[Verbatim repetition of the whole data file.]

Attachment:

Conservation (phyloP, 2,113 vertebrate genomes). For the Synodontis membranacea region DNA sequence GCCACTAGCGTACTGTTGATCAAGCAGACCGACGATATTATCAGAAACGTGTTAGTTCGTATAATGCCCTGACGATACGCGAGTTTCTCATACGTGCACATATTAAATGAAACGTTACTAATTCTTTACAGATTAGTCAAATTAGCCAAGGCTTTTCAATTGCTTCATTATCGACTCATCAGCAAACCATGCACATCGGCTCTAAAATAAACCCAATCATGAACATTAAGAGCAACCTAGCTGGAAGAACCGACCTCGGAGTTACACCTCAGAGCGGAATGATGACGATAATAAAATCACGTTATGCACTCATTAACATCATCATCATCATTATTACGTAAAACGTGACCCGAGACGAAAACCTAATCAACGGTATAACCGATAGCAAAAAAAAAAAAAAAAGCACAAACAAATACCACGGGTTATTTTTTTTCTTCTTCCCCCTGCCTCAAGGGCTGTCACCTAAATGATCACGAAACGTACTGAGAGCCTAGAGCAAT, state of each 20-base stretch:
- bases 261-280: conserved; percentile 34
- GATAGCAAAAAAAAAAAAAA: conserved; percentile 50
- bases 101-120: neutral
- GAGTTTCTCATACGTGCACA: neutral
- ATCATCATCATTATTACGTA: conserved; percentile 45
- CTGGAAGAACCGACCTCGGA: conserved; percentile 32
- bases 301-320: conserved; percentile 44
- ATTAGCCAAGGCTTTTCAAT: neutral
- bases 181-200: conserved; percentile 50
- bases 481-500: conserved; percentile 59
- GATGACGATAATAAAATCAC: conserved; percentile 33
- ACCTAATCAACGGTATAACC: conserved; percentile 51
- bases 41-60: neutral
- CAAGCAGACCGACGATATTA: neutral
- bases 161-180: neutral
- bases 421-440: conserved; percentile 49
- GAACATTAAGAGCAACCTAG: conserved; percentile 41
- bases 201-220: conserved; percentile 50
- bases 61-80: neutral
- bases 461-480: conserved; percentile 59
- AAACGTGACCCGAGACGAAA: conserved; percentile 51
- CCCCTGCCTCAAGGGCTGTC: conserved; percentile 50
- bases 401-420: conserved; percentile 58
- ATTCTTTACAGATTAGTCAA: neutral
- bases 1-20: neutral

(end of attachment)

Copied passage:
Conservation (phyloP, 2,113 vertebrate genomes). For the Synodontis membranacea region DNA sequence GCCACTAGCGTACTGTTGATCAAGCAGACCGACGATATTATCAGAAACGTGTTAGTTCGTATAATGCCCTGACGATACGCGAGTTTCTCATACGTGCACATATTAAATGAAACGTTACTAATTCTTTACAGATTAGTCAAATTAGCCAAGGCTTTTCAATTGCTTCATTATCGACTCATCAGCAAACCATGCACATCGGCTCTAAAATAAACCCAATCATGAACATTAAGAGCAACCTAGCTGGAAGAACCGACCTCGGAGTTACACCTCAGAGCGGAATGATGACGATAATAAAATCACGTTATGCACTCATTAACATCATCATCATCATTATTACGTAAAACGTGACCCGAGACGAAAACCTAATCAACGGTATAACCGATAGCAAAAAAAAAAAAAAAAGCACAAACAAATACCACGGGTTATTTTTTTTCTTCTTCCCCCTGCCTCAAGGGCTGTCACCTAAATGATCACGAAACGTACTGAGAGCCTAGAGCAAT, state of each 20-base stretch:
- bases 261-280: conserved; percentile 34
- GATAGCAAAAAAAAAAAAAA: conserved; percentile 50
- bases 101-120: neutral
- GAGTTTCTCATACGTGCACA: neutral
- ATCATCATCATTATTACGTA: conserved; percentile 45
- CTGGAAGAACCGACCTCGGA: conserved; percentile 32
- bases 301-320: conserved; percentile 44
- ATTAGCCAAGGCTTTTCAAT: neutral
- bases 181-200: conserved; percentile 50
- bases 481-500: conserved; percentile 59
- GATGACGATAATAAAATCAC: conserved; percentile 33
- ACCTAATCAACGGTATAACC: conserved; percentile 51
- bases 41-60: neutral
- CAAGCAGACCGACGATATTA: neutral
- bases 161-180: neutral
- bases 421-440: conserved; percentile 49
- GAACATTAAGAGCAACCTAG: conserved; percentile 41
- bases 201-220: conserved; percentile 50
- bases 61-80: neutral
- bases 461-480: conserved; percentile 59
- AAACGTGACCCGAGACGAAA: conserved; percentile 51
- CCCCTGCCTCAAGGGCTGTC: conserved; percentile 50
- bases 401-420: conserved; percentile 58
- ATTCTTTACAGATTAGTCAA: neutral
- bases 1-20: neutral